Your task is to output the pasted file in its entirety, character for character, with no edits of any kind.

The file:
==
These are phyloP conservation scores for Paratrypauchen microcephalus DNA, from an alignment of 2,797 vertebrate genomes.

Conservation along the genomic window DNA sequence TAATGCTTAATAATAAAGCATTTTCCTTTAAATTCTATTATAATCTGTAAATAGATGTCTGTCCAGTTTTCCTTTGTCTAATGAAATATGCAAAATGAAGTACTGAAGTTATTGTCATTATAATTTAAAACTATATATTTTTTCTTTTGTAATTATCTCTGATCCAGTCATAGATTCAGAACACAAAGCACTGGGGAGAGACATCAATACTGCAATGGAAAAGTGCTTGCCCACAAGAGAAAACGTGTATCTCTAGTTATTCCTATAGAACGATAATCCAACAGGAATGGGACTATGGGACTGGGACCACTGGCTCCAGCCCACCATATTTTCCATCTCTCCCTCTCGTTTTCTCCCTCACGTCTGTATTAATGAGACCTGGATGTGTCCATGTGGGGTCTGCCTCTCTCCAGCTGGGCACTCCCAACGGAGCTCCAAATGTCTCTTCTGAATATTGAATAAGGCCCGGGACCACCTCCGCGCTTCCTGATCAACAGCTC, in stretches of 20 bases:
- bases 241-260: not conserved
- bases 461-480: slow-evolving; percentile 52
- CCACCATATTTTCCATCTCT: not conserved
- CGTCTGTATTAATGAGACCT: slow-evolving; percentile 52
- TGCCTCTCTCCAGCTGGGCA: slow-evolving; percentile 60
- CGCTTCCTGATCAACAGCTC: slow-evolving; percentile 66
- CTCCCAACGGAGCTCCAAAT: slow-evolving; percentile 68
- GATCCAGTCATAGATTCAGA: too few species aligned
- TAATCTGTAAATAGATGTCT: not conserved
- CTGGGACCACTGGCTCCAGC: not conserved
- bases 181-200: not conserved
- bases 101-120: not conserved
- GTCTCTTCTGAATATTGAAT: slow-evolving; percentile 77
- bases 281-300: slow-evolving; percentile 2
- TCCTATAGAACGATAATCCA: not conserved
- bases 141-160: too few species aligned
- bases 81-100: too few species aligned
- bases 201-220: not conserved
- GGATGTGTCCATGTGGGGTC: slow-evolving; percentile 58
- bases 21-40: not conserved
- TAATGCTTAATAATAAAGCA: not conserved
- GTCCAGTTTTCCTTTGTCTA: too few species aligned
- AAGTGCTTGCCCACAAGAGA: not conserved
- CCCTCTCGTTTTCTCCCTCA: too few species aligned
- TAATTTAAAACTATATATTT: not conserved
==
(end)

These are phyloP conservation scores for Paratrypauchen microcephalus DNA, from an alignment of 2,797 vertebrate genomes.

Conservation along the genomic window DNA sequence TAATGCTTAATAATAAAGCATTTTCCTTTAAATTCTATTATAATCTGTAAATAGATGTCTGTCCAGTTTTCCTTTGTCTAATGAAATATGCAAAATGAAGTACTGAAGTTATTGTCATTATAATTTAAAACTATATATTTTTTCTTTTGTAATTATCTCTGATCCAGTCATAGATTCAGAACACAAAGCACTGGGGAGAGACATCAATACTGCAATGGAAAAGTGCTTGCCCACAAGAGAAAACGTGTATCTCTAGTTATTCCTATAGAACGATAATCCAACAGGAATGGGACTATGGGACTGGGACCACTGGCTCCAGCCCACCATATTTTCCATCTCTCCCTCTCGTTTTCTCCCTCACGTCTGTATTAATGAGACCTGGATGTGTCCATGTGGGGTCTGCCTCTCTCCAGCTGGGCACTCCCAACGGAGCTCCAAATGTCTCTTCTGAATATTGAATAAGGCCCGGGACCACCTCCGCGCTTCCTGATCAACAGCTC, in stretches of 20 bases:
- bases 241-260: not conserved
- bases 461-480: slow-evolving; percentile 52
- CCACCATATTTTCCATCTCT: not conserved
- CGTCTGTATTAATGAGACCT: slow-evolving; percentile 52
- TGCCTCTCTCCAGCTGGGCA: slow-evolving; percentile 60
- CGCTTCCTGATCAACAGCTC: slow-evolving; percentile 66
- CTCCCAACGGAGCTCCAAAT: slow-evolving; percentile 68
- GATCCAGTCATAGATTCAGA: too few species aligned
- TAATCTGTAAATAGATGTCT: not conserved
- CTGGGACCACTGGCTCCAGC: not conserved
- bases 181-200: not conserved
- bases 101-120: not conserved
- GTCTCTTCTGAATATTGAAT: slow-evolving; percentile 77
- bases 281-300: slow-evolving; percentile 2
- TCCTATAGAACGATAATCCA: not conserved
- bases 141-160: too few species aligned
- bases 81-100: too few species aligned
- bases 201-220: not conserved
- GGATGTGTCCATGTGGGGTC: slow-evolving; percentile 58
- bases 21-40: not conserved
- TAATGCTTAATAATAAAGCA: not conserved
- GTCCAGTTTTCCTTTGTCTA: too few species aligned
- AAGTGCTTGCCCACAAGAGA: not conserved
- CCCTCTCGTTTTCTCCCTCA: too few species aligned
- TAATTTAAAACTATATATTT: not conserved